Fox Thought Extinct in Oregon Possibly Photographed on Mt. Hood

By Ian C. Campbell, The Oregonian

Photo from Cascadia Wild: A red fox photographed by motion-detecting infrared camera in Mt. Hood National Forest. The fox is thought to be a Sierra Nevada red fox, which hasn’t been found in Oregon in decades.

With an invisible flash of infrared light across the snow, motion-detecting cameras in the mountains of Oregon may have snapped evidence of a nocturnal fox not seen in the state in decades. These new photos provide hope for the survival of one of the rarest animals in North America.

Although the photos clearly reveal some kind of red fox, environmentalists still need to confirm this is Oregon’s lost fox. “We are operating under the assumption that these are the Sierra Nevada red fox because it is the only montane red fox that occurs in the mountains of Oregon,” said Taylor McKinnon of the Center for Biological Diversity.

Next, he explained, is genetic verification. To accomplish this, researchers will test saliva. By placing meat in bags as snacks near remote-controlled cameras, researchers hope to collect saliva samples while capturing additional photos.

Prior to the Oregon photos, the only two populations of the Sierra Nevada red fox known to exist were in northern California. Only about 20 foxes are known in Lassen Volcanic National Park, and three more are known near Sonora Pass north of Yosemite. A recent petition for endangered species protection predicts that fewer than 50 foxes live worldwide today.

Historically, the fox lived in the Cascade Mountains of Oregon and California. None have been sighted in Oregon in recent decades, although red fox tracks have been found in the mountains.

Last fall, federal biologists using a remote camera in Crater Lake National Park photographed a single red fox. Now, similar cameras in Mt. Hood National Forest reveal at least 3 more foxes.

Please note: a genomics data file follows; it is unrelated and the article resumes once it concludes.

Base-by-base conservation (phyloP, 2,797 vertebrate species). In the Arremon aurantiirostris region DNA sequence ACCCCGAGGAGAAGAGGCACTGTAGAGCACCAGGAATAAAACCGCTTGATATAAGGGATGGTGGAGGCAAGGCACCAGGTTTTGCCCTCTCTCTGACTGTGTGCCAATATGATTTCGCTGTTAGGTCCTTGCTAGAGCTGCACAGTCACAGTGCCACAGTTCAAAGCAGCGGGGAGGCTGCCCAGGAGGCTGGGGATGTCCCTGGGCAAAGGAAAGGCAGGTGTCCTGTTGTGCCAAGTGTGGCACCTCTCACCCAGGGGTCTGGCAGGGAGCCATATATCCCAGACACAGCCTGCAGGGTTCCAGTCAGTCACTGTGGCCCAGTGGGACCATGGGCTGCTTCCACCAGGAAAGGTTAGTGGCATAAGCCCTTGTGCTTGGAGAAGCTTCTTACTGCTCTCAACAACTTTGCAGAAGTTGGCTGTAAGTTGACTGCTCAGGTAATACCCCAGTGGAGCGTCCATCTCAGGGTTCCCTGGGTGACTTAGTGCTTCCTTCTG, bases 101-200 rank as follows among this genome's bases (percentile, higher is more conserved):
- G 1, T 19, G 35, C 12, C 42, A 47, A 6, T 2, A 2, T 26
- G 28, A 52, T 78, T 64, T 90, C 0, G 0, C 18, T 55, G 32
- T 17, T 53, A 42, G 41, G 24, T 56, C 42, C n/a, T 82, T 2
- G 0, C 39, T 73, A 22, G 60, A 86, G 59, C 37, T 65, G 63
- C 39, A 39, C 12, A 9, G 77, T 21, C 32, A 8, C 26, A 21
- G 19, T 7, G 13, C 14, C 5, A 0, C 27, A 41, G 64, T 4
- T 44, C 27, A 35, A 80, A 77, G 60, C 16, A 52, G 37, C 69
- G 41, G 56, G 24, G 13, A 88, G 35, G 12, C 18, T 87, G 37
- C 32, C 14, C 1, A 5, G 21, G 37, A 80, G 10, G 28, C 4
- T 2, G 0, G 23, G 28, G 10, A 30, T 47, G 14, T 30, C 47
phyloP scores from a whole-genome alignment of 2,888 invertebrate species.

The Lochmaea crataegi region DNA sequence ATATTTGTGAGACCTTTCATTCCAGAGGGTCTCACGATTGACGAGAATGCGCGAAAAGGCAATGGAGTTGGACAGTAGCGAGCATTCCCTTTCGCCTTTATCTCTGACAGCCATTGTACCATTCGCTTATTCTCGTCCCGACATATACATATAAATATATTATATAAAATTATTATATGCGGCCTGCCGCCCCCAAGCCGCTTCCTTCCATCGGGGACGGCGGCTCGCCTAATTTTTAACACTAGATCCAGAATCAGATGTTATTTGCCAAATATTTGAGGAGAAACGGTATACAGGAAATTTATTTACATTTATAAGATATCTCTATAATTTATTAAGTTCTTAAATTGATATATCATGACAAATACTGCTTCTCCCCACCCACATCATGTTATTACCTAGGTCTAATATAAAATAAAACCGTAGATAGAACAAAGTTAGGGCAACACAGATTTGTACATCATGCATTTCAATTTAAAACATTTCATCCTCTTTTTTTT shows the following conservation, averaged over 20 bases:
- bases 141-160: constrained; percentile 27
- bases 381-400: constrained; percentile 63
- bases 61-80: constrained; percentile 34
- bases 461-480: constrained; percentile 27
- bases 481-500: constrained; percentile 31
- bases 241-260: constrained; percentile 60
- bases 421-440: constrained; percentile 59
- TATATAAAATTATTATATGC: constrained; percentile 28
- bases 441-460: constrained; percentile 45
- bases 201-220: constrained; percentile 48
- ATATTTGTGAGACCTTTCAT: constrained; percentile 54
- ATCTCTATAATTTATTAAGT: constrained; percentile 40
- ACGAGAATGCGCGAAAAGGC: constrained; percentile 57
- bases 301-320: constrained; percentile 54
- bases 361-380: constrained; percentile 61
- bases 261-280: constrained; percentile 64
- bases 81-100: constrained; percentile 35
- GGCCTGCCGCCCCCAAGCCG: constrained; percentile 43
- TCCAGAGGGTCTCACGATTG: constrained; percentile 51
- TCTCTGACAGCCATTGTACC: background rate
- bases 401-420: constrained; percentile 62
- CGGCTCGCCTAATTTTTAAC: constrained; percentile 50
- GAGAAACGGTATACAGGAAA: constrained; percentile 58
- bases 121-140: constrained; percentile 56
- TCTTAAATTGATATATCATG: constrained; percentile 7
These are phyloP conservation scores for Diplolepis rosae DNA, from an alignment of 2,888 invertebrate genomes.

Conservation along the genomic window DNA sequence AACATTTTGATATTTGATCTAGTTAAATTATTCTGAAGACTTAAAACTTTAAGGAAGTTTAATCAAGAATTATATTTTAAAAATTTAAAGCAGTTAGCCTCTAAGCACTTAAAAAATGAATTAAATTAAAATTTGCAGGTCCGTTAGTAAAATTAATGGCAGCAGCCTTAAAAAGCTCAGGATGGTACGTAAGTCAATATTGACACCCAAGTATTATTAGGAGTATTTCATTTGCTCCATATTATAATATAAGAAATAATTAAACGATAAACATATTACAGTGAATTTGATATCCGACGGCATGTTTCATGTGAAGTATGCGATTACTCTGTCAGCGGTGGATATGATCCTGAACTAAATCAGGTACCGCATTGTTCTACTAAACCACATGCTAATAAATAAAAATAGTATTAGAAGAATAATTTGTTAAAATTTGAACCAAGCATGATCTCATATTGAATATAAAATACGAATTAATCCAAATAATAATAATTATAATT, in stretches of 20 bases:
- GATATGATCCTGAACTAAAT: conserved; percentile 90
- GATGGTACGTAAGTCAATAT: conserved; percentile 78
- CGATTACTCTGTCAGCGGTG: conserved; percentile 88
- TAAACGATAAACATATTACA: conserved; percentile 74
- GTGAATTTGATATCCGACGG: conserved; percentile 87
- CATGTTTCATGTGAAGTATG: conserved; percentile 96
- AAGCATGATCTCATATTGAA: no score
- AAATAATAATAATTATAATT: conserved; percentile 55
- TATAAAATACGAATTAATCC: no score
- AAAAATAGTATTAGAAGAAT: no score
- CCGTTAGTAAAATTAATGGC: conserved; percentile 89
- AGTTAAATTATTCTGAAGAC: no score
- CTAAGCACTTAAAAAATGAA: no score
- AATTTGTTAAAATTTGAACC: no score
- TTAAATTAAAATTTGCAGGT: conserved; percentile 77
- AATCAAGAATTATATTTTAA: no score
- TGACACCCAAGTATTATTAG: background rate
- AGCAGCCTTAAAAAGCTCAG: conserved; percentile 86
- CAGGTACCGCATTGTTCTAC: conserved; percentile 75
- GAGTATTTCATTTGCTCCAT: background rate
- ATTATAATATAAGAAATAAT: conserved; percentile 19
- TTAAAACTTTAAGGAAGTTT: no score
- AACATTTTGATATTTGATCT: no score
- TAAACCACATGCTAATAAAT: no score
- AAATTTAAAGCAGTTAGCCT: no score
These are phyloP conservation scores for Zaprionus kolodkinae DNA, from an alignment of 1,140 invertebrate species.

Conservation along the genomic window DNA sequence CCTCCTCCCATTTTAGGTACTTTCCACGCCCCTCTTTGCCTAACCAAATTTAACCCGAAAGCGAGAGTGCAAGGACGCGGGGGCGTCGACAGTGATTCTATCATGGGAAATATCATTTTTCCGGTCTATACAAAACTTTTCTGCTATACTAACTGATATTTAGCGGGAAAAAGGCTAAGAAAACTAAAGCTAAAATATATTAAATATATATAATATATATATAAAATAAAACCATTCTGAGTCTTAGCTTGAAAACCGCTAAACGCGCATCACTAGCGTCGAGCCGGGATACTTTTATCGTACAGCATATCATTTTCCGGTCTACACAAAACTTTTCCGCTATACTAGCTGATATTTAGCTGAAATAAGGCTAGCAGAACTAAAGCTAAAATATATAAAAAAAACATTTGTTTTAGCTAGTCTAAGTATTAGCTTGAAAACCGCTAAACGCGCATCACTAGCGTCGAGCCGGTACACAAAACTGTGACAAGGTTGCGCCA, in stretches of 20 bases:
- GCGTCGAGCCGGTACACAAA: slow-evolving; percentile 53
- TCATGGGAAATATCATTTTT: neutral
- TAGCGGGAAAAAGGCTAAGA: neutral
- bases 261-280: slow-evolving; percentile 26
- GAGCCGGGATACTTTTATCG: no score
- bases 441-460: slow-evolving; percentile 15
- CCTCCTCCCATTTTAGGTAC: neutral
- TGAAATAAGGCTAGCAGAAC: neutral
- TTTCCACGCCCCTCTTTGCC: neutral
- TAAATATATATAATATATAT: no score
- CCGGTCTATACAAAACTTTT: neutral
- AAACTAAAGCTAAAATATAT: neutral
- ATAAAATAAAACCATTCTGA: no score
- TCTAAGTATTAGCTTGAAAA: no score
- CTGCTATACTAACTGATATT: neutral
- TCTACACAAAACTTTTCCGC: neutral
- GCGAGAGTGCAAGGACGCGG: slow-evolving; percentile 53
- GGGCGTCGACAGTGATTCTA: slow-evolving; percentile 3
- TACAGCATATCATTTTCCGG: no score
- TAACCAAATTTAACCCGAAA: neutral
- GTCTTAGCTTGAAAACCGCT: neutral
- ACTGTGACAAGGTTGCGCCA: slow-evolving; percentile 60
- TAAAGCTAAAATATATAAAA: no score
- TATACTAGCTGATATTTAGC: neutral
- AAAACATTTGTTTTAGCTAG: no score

Sierra Nevada red foxes are nocturnal, so they are rarely observed in the wild. The motion-detecting cameras used by the naturalist group Cascadia Wild near Mount Hood relied on infrared sensors to see the foxes in the dark.

Because of the foxes’ low numbers, the Center for Biological Diversity petitioned the Fish and Wildlife Service for endangered species protection of the animals last year. The agency is currently evaluating whether these protections are warranted.

Current threats for the foxes include inbreeding of the remaining populations, disturbance of their food source by forest management and agriculture, and territory invasion by non-native red foxes. The International Union for the Conservation of Nature lists red foxes as a whole as one of “100 of the World’s Worst Invasive Alien Species.” Other subspecies of red fox besides the Sierra Nevada thrive around humans, where scrap food and shelter are abundant.

At the end of the last ice age, climate warmed and some red foxes moved to higher elevations. They slowly adapted unique features from foxes in the lowlands, much like a different breed of dogs. The Sierra Nevada red foxes can still interbreed with other red foxes, although they are unlikely to do so naturally.

Although the new photos may raise the number of known groups of the rare foxes to four, each group remains geographically isolated from one another. Any population of a rare species is critical to prevent extinction, but foxes separated by large distances, especially with human disturbances in the middle, are unlikely to interbreed naturally.

Still, news of previously unknown populations of a rare species is heartening for preservation groups. “The reason they are cool is because they are California and Oregon’s only native alpine fox,” concluded McKinnon.

More background on the Sierra Nevada red fox is available from the California Department of Fish and Game.

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